5. God emphatically ordered those who were in positions of authority (judges, kings) to do justice for the poor and powerless (Ex. 23:6; Deut. 24:14; Ps. 72:2-4) and a million other passages).
  6. In the NT, since Christianity is not a theocracy like ancient Israel, there is no explicit set of instructions given for what we call civil law.
  7. In addition to reiterating personal property rights and stewardship, the NT does teach that Christians should be hard workers, willing to share with fellow Christians and non-Christians (Eph. 4:28; Gal. 6:10; James 2:14-16; 1 John 3:16-17).
  • The one time in history God ordained government policies regarding economics (Israel under the Law of Moses), He took many steps to insure there was not going to be multi-generational poverty in the land (no interest on loans, tithes and gleaning for the poor; Jubilee debt forgiveness).
  • In the New Testament, assistance to the poor was common, though done within a context of grace rather than coercion (notice especially Acts 5:4).
  • Both testaments warn about the corrupting nature of wealth, and about the oppression and exploitation of the poor (James 5:1-6; 1 Tim. 6:10-17).
My conclusions
  1. Based on this analysis, it is hard for me to argue that the Bible demands a view of economic policy that is either liberal or conservative. 
  2. I do think that the Leviathan of government always poses a potential threat to Christianity, because worldly powers are always seeking to supplant God as the focus of love, loyalty, and obedience. Leviathan does this by creating and sustaining a dependency class. But Mammon is another power that challenges God for supremacy, so I don't think this point favors one side or the other of the political spectrum.
  3. I also think the admiration I have heard many Christians express for Ayn Rand is seriously misguided, considering she was a virulent opponent of Christianity because of its emphasis on mercy and altruism. 
  4. I think that that great danger of all ideology is that it substitutes good intentions for reality.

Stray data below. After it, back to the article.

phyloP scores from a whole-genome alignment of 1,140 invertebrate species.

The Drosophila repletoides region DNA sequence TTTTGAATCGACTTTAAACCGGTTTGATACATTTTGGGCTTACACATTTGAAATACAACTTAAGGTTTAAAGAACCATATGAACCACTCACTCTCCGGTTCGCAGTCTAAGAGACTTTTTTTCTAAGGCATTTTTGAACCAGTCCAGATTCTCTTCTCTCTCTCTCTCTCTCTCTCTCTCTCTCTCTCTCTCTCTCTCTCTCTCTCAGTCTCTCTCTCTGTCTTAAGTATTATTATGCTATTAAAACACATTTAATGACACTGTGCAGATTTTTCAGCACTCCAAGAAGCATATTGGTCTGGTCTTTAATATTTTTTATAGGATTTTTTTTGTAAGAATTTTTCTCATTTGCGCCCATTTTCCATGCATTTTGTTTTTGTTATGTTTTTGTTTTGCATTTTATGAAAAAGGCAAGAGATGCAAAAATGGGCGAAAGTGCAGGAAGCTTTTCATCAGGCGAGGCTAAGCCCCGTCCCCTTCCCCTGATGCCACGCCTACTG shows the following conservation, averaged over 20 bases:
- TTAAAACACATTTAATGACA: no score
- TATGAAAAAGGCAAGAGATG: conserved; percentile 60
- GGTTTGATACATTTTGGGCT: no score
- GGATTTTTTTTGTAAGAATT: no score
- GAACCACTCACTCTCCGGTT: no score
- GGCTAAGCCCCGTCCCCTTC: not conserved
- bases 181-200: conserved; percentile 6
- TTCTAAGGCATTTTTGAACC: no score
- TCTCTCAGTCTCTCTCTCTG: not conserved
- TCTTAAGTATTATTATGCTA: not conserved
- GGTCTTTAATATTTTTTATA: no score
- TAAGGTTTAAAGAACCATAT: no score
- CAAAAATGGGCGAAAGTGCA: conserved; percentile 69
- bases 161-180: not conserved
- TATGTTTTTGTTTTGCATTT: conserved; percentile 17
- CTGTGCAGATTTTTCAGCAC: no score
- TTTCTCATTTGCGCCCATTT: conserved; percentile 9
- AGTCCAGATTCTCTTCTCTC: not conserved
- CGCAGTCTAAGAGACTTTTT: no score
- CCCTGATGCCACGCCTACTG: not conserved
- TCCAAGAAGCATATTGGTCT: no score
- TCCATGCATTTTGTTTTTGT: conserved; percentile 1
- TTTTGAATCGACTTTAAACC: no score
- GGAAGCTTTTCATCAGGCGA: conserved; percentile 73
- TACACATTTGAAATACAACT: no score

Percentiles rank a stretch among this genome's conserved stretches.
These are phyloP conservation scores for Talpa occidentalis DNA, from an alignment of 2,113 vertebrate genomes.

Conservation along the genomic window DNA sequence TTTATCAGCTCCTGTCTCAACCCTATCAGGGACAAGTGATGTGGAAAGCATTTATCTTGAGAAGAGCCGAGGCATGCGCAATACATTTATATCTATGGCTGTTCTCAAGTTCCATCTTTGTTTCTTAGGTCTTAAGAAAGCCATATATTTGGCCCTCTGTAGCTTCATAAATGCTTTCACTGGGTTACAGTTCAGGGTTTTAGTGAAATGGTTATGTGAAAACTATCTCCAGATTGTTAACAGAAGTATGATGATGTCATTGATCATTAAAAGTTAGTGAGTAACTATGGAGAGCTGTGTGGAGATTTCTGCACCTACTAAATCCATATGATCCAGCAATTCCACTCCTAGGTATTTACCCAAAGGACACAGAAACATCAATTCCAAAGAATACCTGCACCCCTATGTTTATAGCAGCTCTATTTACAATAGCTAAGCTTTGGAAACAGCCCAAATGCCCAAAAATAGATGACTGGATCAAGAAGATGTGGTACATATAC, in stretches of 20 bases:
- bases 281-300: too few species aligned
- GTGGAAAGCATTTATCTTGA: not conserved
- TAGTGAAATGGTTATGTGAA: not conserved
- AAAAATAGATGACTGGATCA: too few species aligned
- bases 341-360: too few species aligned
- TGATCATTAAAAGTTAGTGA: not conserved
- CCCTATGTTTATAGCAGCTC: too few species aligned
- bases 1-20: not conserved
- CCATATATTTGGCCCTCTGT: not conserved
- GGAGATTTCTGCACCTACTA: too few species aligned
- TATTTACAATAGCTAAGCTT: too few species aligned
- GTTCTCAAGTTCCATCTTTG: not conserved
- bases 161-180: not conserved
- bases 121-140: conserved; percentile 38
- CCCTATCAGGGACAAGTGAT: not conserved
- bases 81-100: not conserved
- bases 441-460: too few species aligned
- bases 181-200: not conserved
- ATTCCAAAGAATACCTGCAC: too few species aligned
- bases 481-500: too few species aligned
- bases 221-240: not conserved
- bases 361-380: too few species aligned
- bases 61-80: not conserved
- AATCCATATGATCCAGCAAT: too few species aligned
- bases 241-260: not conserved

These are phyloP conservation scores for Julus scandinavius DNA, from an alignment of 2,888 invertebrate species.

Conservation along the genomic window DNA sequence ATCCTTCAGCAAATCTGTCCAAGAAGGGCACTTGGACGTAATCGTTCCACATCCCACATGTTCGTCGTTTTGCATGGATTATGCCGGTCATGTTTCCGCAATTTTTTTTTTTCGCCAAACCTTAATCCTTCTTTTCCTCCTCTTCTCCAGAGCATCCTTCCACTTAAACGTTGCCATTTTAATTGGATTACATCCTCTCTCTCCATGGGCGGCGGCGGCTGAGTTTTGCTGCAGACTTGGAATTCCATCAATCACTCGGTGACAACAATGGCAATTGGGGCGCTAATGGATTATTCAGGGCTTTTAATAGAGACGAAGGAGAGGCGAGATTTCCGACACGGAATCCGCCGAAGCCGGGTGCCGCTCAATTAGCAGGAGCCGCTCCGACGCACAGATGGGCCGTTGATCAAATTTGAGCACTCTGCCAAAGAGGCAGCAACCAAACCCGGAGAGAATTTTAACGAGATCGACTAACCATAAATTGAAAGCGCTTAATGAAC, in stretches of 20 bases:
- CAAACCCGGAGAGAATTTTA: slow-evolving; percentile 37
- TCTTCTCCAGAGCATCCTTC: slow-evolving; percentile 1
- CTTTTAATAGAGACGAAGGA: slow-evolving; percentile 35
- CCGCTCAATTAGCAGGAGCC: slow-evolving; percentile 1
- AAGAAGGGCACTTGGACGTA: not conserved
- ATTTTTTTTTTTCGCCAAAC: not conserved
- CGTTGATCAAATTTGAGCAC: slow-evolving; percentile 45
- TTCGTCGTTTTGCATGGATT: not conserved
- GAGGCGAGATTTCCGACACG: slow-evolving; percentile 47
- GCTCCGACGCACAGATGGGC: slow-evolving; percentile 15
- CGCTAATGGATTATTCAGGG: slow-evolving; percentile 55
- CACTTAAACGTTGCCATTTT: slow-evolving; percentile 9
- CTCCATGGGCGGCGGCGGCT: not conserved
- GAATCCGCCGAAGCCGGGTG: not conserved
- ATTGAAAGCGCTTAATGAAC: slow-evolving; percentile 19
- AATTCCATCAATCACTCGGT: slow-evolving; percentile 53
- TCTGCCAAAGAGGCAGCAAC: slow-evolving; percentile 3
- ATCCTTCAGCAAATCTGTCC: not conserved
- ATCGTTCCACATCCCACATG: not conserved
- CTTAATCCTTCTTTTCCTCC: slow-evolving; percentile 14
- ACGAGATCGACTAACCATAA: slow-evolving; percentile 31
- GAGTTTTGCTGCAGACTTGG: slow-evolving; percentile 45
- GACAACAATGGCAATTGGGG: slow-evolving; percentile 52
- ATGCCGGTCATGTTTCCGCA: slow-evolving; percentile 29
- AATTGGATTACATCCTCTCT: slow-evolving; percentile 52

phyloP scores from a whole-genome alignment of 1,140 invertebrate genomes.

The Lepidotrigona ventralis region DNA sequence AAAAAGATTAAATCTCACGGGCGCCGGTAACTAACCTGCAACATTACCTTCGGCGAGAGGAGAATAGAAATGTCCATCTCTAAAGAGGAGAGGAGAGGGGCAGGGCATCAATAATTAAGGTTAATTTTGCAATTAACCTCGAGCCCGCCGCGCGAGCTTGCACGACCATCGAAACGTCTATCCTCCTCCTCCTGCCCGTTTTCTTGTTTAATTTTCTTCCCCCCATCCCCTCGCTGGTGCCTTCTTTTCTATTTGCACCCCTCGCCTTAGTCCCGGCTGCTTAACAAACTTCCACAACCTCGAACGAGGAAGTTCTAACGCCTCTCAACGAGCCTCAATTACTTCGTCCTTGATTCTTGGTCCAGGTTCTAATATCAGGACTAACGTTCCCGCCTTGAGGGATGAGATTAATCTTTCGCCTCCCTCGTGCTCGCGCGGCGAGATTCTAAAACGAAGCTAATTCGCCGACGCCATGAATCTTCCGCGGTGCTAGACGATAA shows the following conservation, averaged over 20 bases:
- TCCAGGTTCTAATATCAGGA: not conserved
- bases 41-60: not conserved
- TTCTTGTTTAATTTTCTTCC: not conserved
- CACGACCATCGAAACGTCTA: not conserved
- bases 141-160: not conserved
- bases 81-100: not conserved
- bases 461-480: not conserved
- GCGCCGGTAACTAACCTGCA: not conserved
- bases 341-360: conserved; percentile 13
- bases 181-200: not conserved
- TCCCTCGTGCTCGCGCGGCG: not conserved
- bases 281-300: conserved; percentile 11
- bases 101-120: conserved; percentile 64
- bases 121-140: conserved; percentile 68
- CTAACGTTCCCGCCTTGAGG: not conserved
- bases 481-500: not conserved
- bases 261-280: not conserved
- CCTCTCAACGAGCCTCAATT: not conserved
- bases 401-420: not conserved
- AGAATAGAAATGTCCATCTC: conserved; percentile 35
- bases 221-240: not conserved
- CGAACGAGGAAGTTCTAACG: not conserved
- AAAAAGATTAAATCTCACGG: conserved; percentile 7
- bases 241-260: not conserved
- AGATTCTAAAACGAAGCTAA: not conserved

Well, there you have my take on whether there is a Christian economic policy. What is your take? I'd love to have a great discussion!


  1. I agree with you 100%. The “safety net” provisions of the Law of Moses are very striking, and wouldn’t be popular among conservatives today. I’m afraid that many Christians also miss the boat on environmental and animal rights issues, not to mention believing that God desires all people to be part of a democratic republic.

    Back to economics, one of the problems with social programs is their abuse (the sad reality of the good intention.) I have wondered how the Jews dealt with abuse of the mandated provisions for the poor. What would keep a lazy person from getting up every day and finding food in their neighbor’s field? Sluggards were as common then as now as evidenced in the wisdom literature. Perhaps this kept the judges of their day busy.

    1. I don't agree that conservatives have a problem with the Mosaic ideas about safety nets. They have a problem with those safety net being the responsibility of government as opposed to an individual responsibility. Government creates a culture of ongoing dependency in exchange for political power instead of helping people as needed to get thru rough patches and back to self-sufficiency.

  2. Tommy here...